Whether you’re speaking in front of your Toastmasters Club, or on a public platform, your introduction is as important as your speech.  Not to be confused with your biography, the introduction sets the stage for what the audience is going to hear next.  It should go something like this:

FIRST THE CREDENTIALS – SHORT AND SWEET

“Our speaker tonight is Angela Sutcliffe.  Angela has been a member of West Carleton Toastmasters for the past three years, and in her job she speaks about business to Chambers of Commerce and other professional organizations and associations.”

THEN THE SETUP – FRAMING THE SPEECH, BUT NOT LONG ENOUGH TO BE A SPEECH, PLEASE

“Tonight, Angela will be speaking about the pitfalls, and blessings, of being a business owner, something she knows all too well.”

FINALLY, WRAP IT UP … MAKE THE HANDOFF SMOOTH AND NEVER TAKE ANYTHING FOR GRANTED…

“Angela’s favourite saying is “if business was that easy, we’d all be rich”.  Please, give our speaker, Angela Sutcliffe a warm welcome as we learn what it really takes to be a business owner.”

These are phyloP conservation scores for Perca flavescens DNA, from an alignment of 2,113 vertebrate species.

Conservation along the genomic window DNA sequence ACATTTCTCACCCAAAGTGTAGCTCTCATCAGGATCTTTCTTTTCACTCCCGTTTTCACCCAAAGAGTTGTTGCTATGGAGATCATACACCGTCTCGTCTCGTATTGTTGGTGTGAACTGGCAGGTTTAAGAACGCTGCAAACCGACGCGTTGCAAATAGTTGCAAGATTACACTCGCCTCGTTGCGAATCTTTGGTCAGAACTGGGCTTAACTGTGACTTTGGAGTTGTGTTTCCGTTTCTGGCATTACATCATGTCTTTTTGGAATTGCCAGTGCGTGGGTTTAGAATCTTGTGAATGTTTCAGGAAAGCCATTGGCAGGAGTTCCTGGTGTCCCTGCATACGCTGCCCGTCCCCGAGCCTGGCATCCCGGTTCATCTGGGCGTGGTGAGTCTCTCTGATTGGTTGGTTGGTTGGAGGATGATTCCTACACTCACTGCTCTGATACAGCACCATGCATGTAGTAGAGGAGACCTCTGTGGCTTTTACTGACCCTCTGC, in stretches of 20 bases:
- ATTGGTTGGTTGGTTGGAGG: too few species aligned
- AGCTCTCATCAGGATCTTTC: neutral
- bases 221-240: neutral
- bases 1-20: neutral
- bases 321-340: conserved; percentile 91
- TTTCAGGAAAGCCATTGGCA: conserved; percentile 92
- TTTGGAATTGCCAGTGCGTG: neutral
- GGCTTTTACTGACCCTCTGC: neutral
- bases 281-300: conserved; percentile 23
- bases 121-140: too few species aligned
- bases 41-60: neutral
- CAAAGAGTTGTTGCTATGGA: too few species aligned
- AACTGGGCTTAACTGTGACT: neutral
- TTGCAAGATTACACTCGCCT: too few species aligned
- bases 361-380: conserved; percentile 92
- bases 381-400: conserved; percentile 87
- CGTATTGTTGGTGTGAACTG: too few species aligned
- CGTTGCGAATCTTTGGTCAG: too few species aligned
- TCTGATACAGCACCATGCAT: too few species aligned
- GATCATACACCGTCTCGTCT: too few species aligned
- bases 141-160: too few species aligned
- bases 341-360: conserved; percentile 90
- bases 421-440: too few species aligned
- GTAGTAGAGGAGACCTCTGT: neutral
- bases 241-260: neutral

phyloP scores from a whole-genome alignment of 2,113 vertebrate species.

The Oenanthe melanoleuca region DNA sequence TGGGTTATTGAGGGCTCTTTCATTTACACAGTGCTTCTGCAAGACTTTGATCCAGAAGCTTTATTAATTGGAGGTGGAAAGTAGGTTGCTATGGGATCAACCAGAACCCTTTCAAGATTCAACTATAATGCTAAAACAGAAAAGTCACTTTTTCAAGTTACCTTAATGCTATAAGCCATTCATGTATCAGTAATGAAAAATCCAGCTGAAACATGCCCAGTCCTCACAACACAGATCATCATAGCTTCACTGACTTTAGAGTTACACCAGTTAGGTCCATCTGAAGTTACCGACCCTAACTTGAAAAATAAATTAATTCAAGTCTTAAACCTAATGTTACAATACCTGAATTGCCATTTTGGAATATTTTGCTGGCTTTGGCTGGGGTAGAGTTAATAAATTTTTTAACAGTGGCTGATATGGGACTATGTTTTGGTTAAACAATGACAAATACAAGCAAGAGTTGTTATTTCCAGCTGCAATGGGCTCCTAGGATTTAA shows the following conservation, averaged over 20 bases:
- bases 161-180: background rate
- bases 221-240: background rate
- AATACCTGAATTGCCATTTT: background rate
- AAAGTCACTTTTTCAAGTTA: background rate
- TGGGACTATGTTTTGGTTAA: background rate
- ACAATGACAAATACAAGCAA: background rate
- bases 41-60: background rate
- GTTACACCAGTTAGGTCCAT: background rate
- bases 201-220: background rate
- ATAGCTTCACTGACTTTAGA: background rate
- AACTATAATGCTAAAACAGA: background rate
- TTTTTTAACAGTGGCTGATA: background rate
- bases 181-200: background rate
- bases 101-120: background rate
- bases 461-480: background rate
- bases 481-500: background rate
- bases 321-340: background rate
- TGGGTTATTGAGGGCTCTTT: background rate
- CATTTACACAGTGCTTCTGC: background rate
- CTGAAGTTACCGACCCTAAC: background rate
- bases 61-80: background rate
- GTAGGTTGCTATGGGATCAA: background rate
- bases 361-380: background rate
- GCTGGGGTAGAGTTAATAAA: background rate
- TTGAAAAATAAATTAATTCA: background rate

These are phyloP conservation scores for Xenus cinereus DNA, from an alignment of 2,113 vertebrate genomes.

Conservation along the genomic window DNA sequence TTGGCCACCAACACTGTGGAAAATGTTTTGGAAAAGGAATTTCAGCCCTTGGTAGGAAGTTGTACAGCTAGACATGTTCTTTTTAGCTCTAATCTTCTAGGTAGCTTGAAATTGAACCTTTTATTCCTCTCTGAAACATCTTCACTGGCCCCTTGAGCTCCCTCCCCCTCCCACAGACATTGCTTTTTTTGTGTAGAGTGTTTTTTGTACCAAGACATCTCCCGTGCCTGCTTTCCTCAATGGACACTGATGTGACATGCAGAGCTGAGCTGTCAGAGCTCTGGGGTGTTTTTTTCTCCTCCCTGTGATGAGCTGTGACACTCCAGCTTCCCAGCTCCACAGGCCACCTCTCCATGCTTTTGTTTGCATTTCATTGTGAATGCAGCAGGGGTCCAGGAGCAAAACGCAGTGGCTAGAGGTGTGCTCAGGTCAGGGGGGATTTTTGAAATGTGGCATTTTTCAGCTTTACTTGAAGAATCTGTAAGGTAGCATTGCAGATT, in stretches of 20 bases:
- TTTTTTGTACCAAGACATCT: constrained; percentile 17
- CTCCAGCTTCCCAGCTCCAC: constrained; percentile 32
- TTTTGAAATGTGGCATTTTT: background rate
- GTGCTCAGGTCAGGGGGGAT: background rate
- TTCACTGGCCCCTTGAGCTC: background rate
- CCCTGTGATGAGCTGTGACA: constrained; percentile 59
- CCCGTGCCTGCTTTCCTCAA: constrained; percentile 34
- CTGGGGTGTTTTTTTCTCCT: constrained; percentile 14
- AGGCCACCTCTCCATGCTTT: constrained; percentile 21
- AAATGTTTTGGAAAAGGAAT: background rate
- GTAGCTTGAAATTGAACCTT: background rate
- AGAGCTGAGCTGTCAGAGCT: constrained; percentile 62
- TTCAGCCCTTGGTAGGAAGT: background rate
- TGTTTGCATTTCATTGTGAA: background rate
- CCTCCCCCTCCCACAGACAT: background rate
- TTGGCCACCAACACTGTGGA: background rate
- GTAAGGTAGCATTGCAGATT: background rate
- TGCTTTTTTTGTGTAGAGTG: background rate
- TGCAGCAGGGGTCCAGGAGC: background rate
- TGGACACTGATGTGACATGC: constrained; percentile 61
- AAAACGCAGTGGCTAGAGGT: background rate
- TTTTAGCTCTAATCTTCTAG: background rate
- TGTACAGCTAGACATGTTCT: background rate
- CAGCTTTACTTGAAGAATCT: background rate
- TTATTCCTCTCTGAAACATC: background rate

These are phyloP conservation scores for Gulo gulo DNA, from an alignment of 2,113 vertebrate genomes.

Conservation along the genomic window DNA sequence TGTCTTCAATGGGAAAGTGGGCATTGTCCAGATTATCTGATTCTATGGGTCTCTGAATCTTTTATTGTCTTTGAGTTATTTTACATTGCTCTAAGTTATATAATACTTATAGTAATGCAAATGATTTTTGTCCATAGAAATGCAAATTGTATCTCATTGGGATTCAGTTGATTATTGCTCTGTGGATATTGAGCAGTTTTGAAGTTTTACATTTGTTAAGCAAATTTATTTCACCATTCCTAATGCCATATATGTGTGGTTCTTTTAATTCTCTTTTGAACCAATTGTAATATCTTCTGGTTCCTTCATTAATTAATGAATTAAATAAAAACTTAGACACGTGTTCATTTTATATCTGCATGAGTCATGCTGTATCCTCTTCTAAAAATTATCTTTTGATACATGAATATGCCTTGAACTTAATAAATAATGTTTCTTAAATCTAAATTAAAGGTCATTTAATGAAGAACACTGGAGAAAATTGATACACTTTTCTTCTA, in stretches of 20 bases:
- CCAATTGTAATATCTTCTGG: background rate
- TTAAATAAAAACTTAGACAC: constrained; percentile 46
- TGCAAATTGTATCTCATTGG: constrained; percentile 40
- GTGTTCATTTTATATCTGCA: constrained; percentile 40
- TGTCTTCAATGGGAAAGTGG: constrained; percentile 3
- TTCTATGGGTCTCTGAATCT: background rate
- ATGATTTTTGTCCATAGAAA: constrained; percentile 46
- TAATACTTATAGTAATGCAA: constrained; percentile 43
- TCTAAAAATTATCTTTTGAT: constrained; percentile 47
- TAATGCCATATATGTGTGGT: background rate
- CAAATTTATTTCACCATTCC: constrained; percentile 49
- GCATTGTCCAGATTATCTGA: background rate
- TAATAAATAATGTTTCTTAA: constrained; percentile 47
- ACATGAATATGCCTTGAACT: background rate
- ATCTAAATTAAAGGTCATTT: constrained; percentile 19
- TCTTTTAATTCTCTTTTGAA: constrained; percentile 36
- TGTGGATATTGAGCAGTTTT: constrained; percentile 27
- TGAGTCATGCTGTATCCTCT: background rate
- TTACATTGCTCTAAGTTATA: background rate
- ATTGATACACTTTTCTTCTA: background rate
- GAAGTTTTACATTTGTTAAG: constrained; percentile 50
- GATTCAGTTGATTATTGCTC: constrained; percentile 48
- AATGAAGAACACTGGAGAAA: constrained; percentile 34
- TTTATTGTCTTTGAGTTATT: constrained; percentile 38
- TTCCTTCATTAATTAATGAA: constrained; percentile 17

When you’re writing out your personal introduction you want to make it easy for the Toastmaster, or the Host of the Event to read (18 point font, please) and easy to read out loud so they look as much of an expert as you.

REMEMBER, EVERY SPEECH NEEDS A UNIQUE INTRODUCTION.  THIS IS NEVER “ONE SIZE FITS ALL”

A professional speaker ALWAYS paves the way for a professional introduction.

FINALLY, A NOTE TO THE PERSON READING THE INTRODUCTION

READ THE INTRODUCTION beforehand.  Don’t ad lib, don’t make it up as you go along.  You may leave out a vital piece of information for the audience.  There’s nothing worse than sabotaging a speaker before they arrive at the podium or lectern with an unprofessional piece of “showmanship”.